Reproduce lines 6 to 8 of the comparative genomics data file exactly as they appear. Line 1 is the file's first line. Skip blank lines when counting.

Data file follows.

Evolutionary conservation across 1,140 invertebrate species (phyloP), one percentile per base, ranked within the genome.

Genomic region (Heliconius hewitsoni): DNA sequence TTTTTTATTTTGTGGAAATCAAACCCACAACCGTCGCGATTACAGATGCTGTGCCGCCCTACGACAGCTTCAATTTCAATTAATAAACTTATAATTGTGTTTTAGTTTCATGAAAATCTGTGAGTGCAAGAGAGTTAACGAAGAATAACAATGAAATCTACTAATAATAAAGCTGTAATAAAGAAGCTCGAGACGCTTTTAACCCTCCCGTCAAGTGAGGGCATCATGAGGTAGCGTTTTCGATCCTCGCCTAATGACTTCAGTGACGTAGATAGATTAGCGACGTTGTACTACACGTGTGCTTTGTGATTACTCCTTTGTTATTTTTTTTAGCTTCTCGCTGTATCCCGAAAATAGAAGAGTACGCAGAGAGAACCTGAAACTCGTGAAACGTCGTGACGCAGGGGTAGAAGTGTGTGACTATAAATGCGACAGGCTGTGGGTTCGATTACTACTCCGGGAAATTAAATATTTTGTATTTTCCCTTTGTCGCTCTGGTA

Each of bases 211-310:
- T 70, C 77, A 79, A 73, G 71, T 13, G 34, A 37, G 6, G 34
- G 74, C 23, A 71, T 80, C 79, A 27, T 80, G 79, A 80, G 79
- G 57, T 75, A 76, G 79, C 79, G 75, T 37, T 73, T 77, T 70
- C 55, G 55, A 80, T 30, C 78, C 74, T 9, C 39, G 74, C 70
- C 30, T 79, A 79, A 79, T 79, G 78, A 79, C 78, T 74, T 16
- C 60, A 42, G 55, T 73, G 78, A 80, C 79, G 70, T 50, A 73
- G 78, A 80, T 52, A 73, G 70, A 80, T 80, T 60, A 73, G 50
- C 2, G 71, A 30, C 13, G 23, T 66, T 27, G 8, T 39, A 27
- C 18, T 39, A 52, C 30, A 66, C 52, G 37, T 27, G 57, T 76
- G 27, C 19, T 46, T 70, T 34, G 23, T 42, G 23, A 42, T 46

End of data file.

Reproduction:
- G 57, T 75, A 76, G 79, C 79, G 75, T 37, T 73, T 77, T 70
- C 55, G 55, A 80, T 30, C 78, C 74, T 9, C 39, G 74, C 70
- C 30, T 79, A 79, A 79, T 79, G 78, A 79, C 78, T 74, T 16